Capitalism Part 1Posted: July 15, 2012
I’m reading Joel Salatin’s (of Omnivore’s Dilemma and Food Inc. fame) new book Folks, this ain’t normal. I’m probably not going to finish it. The folksy wisdom coupled with his condescending tone toward us city people is too much to stomach. But the first chapter, in which he talks about his kids, is admittedly engaging. He said something that got me thinking:
I’m a big believer that children should have autonomous businesses. This teaches the value of a dollar, persistence, thrift and good math skills. The earlier someone learns the difference between profit and loss, the better.
Yeah, I thought, sounds good. So when my two older boys asked if they could each buy a book, I told them they had to use their own money. “But we spent it on candy and juice,” they complained from the back seat of the van. I said I was sorry.
Finally, my eldest piped up, “Well could we earn money?” Invoking the down home parenting of Saladin, I said, “Sure. What are some things kids can do to earn money?”
They thought about it and agreed that a lemonade stand was the way to go. They also figured out they’d make more money in Nana and Papa’s neighborhood in the foothills of Squaw Peak, where hikers, joggers and dog walkers abound. Then Ikey got the idea to make trail mix too. I was proud.
So, we went to the store and bought lemons, raisins, peanuts, and M&Ms. I told them I would loan them the money for capital–their lemons and trail mix. I wouldn’t charge them interest, but it would come out of their profits. This took a lot of explaining.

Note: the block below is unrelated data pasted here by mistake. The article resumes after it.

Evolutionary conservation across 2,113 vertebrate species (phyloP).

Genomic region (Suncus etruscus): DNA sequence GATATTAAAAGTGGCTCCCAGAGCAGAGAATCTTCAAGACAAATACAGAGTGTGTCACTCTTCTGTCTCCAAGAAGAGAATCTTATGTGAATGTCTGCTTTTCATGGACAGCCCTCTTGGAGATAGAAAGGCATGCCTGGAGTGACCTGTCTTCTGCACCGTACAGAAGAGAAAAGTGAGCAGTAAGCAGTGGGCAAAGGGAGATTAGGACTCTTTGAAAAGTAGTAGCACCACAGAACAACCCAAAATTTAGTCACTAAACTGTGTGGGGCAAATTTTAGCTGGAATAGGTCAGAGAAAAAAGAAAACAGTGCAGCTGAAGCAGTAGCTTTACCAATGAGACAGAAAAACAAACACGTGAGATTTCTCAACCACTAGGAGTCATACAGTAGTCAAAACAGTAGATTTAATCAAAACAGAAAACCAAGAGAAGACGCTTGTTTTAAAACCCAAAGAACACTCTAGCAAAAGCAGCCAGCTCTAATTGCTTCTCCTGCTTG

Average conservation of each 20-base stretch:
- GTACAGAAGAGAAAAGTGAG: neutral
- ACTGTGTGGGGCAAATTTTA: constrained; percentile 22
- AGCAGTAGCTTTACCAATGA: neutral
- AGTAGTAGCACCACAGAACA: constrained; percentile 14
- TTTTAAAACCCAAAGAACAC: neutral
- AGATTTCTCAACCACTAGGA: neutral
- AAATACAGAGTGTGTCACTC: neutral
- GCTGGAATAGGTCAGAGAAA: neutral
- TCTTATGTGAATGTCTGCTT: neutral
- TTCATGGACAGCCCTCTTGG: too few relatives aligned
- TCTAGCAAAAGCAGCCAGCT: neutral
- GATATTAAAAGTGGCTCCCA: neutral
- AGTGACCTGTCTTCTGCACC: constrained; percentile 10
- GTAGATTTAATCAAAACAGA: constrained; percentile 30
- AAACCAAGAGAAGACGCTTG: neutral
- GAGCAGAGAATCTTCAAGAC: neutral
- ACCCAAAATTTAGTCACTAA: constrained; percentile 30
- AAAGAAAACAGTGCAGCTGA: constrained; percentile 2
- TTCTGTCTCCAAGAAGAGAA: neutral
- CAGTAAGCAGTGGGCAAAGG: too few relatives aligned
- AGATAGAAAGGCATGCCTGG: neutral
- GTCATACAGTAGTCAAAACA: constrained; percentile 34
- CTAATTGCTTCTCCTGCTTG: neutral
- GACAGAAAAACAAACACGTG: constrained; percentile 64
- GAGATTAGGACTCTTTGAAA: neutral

Last night, they worked hard squeezing lemons, making lemonade and filling baggies with trail mix. We talked about how important it was to make a good product. Lute wanted to use agave syrup and honey and I said that was expensive, but he thought it was worth it for the taste. That was something Saladin hadn’t mentioned–but I’m sure he’d agree. It’s important to make a quality product–even if that means your profits won’t be a big. To me, that was the most important thing my boys learned.
This morning they set up shop on the corner of the street where I grew up. At first it was just a bunch of joggers too focused to stop or hikers with empty pockets. Pretty soon, though neighbors came out to say hi to my dad, kids showed up wanting lemonade, and cars pulled up for drive-through service. There was a crowd around their little stand and they were raking in the dough.
After they paid me back, they had twenty dollars each in profit. Pretty darn good–maybe I should consider the lemonade business, too. We talked about how they’d have to use their profits to buy more lemons if they wanted to do it again. They opted to just spend it at the book store.
I never imagined how educational a lemonade stand could be. I still think Joel Salatin is a self-righteous dork, but he’s absolutely right about at least one thing–encouraging kids to be entrepreneurs is a good idea.
- Folks, this ain’t normal (therealfoodchannel.com)